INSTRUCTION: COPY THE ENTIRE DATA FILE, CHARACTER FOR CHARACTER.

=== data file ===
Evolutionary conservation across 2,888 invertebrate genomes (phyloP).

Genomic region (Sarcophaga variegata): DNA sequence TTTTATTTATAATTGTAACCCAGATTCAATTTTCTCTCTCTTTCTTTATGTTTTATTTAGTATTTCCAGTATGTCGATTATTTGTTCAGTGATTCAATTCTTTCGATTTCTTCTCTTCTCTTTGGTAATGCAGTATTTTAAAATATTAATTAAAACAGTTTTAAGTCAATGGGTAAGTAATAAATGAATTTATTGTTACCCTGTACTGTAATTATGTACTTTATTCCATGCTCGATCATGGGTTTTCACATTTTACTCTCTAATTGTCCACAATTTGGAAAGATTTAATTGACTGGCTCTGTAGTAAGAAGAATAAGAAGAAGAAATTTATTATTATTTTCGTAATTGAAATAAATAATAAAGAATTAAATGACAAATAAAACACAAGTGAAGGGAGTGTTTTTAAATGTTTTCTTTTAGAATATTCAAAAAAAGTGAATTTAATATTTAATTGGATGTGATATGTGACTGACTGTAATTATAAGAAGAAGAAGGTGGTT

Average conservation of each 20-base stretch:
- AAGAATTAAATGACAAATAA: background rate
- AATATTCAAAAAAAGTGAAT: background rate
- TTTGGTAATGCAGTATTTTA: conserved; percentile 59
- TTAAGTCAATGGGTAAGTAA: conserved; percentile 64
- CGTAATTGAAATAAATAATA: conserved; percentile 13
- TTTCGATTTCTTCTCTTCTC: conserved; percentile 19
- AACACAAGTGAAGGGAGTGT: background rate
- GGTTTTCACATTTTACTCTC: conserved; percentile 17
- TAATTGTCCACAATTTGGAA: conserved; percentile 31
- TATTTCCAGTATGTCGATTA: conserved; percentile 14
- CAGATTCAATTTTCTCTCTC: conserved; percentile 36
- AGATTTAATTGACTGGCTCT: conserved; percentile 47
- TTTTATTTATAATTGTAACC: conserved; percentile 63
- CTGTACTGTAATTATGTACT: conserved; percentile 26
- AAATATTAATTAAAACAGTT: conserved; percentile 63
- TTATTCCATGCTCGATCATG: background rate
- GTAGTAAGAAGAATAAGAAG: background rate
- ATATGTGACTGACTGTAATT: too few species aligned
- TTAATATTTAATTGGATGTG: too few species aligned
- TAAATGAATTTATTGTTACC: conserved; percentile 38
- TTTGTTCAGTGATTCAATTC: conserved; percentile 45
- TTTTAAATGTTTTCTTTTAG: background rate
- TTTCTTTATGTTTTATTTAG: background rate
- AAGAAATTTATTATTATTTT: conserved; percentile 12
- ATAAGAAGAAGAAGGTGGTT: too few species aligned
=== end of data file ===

Evolutionary conservation across 2,888 invertebrate genomes (phyloP).

Genomic region (Sarcophaga variegata): DNA sequence TTTTATTTATAATTGTAACCCAGATTCAATTTTCTCTCTCTTTCTTTATGTTTTATTTAGTATTTCCAGTATGTCGATTATTTGTTCAGTGATTCAATTCTTTCGATTTCTTCTCTTCTCTTTGGTAATGCAGTATTTTAAAATATTAATTAAAACAGTTTTAAGTCAATGGGTAAGTAATAAATGAATTTATTGTTACCCTGTACTGTAATTATGTACTTTATTCCATGCTCGATCATGGGTTTTCACATTTTACTCTCTAATTGTCCACAATTTGGAAAGATTTAATTGACTGGCTCTGTAGTAAGAAGAATAAGAAGAAGAAATTTATTATTATTTTCGTAATTGAAATAAATAATAAAGAATTAAATGACAAATAAAACACAAGTGAAGGGAGTGTTTTTAAATGTTTTCTTTTAGAATATTCAAAAAAAGTGAATTTAATATTTAATTGGATGTGATATGTGACTGACTGTAATTATAAGAAGAAGAAGGTGGTT

Average conservation of each 20-base stretch:
- AAGAATTAAATGACAAATAA: background rate
- AATATTCAAAAAAAGTGAAT: background rate
- TTTGGTAATGCAGTATTTTA: conserved; percentile 59
- TTAAGTCAATGGGTAAGTAA: conserved; percentile 64
- CGTAATTGAAATAAATAATA: conserved; percentile 13
- TTTCGATTTCTTCTCTTCTC: conserved; percentile 19
- AACACAAGTGAAGGGAGTGT: background rate
- GGTTTTCACATTTTACTCTC: conserved; percentile 17
- TAATTGTCCACAATTTGGAA: conserved; percentile 31
- TATTTCCAGTATGTCGATTA: conserved; percentile 14
- CAGATTCAATTTTCTCTCTC: conserved; percentile 36
- AGATTTAATTGACTGGCTCT: conserved; percentile 47
- TTTTATTTATAATTGTAACC: conserved; percentile 63
- CTGTACTGTAATTATGTACT: conserved; percentile 26
- AAATATTAATTAAAACAGTT: conserved; percentile 63
- TTATTCCATGCTCGATCATG: background rate
- GTAGTAAGAAGAATAAGAAG: background rate
- ATATGTGACTGACTGTAATT: too few species aligned
- TTAATATTTAATTGGATGTG: too few species aligned
- TAAATGAATTTATTGTTACC: conserved; percentile 38
- TTTGTTCAGTGATTCAATTC: conserved; percentile 45
- TTTTAAATGTTTTCTTTTAG: background rate
- TTTCTTTATGTTTTATTTAG: background rate
- AAGAAATTTATTATTATTTT: conserved; percentile 12
- ATAAGAAGAAGAAGGTGGTT: too few species aligned